E15 Ethanol Blend Registrations Earn U.S. EPA Approval

E15 Ethanol Blend Registrations Earn U.S. EPA Approval

WASHINGTON, DC, April 5, 2012 (ENS) – The U.S. Environmental Protection Agency has approved 20 companies to manufacture ethanol for use in the 15 percent ethanol-gasoline blend known as E15.

Ethanol is blended with gasoline for use in most areas across the country. For over 30 years ethanol has been blended into gasoline, but U.S. law limited it to 10 percent by volume for use in gasoline-fueled vehicles.

Registration of ethanol to make E15 is a step toward its production, sale, and use in gasoline-fueled cars and light trucks model year 2001 and newer.

E15 is not permitted for use in motor vehicles built prior to the 2001 model year and in off-road vehicles and equipment such as boats and lawn and garden equipment.

Under the hood of a flex-fuel car at the California Ethanol Symposium, January 14, 2011 at Hondo Rio College. (Photo by Joanna Schroeder)

Ethanol is considered a renewable fuel because it is generally produced from plant products or wastes and not from fossil fuels. To enable widespread E15 use, the Obama Administration has set a goal to help fueling station owners install 10,000 blender pumps over the next five years.

In addition, the U.S. Department of Energy and U.S. Department of Agriculture have provided grants, loans and loan guarantees to spur American ingenuity on the next generation of biofuels.

The EPA registration approvals announced April 2 follow an extensive technical review required by law.

While the EPA is facilitating the use of cleaner-burning E15, the agency is not requiring use or sale of the fuel.

Registration is a prerequisite to introducing E15 into the marketplace. Before it can be sold, manufacturers must help ensure that retail stations and other gasoline distributors understand and implement labeling rules and other requirements.

In response to a request by Growth Energy and 54 ethanol manufacturers under the Clean Air Act, and after extensive vehicle testing by the Energy Department and other organizations, EPA issued two partial waivers of the ban on E15, raising the allowable ethanol volume to 15 percent for use in model year 2001 and newer cars and light trucks.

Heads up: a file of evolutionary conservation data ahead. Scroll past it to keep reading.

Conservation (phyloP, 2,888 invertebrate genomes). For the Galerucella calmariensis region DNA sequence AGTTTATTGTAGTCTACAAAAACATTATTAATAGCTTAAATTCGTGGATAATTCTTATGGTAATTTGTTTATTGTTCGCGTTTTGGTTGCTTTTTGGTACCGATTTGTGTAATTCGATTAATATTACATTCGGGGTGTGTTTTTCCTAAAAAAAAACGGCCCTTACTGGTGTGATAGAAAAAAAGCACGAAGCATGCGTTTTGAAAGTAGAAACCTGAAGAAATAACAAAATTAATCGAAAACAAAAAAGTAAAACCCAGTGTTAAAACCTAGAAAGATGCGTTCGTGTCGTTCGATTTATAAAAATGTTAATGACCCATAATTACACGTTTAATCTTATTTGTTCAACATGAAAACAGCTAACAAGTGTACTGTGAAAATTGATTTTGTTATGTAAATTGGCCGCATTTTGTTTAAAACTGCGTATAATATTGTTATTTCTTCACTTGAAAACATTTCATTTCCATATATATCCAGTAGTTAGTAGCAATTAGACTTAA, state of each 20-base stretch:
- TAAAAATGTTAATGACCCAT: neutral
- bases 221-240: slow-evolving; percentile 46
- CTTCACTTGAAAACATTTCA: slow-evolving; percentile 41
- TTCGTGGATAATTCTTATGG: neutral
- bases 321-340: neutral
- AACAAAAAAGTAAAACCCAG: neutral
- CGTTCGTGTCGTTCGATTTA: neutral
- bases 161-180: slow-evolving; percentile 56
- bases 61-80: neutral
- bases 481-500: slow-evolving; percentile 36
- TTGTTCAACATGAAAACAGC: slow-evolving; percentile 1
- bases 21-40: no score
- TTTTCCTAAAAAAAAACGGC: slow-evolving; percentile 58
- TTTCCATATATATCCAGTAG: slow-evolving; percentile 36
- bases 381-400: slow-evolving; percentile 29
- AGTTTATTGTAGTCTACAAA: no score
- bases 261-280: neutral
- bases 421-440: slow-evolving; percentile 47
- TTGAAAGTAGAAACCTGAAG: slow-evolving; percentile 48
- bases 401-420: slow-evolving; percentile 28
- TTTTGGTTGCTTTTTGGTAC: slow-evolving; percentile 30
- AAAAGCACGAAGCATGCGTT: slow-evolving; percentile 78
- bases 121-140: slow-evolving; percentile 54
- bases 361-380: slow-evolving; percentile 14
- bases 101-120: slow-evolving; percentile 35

On October 13, 2010, EPA granted the first partial waiver for E15 for use in model year 2007 and newer light-duty vehicles. Then on January 21, 2011, agency granted the second partial waiver for E15 for use in model year 2001-2006 light-duty motor vehicles.

But citizens’ groups are lobbying and litigating for the right to buy ethanol-free fuel. The group Fuel-Testers calls the rapid push for E15 conventional gas “a foolish plan, which will only benefit (profit) ethanol producers, while causing increased risk of gasoline-caused engine damage, water-contamination and decreased mpg for consumers.”

The group points out that ethanol is alcohol and will attract and absorb water into the gas, “resulting in phase separation of fuel.” “Due to the instability of gas containing alcohol, shelf life is less than three months,” Fuel-Testers says.

Last Friday, as the House of Representatives prepared to adjourn for a two-week break, two Republican and two Democratic Congressmen jointly introduced H.R. 4345 – The Domestic Fuels Protection Act of 2012. This act helps remove the technical barriers to widespread use of E15.

In support, nine trade associations sent letters to key Members of Congress in both the House and Senate. Supporters include fuel and petrochemical producers and marketers, convenience stores and the Renewable Fuels Association.

Provisions in the legislation will provide liability protection for the storage of fuels, use of equipment, and sales of the fuels for the appropriate uses. Currently, the United States does not have consistent standards nor regulatory protections for the sale of all fuels.

Copyright Environment News Service (ENS) 2012. All rights reserved.

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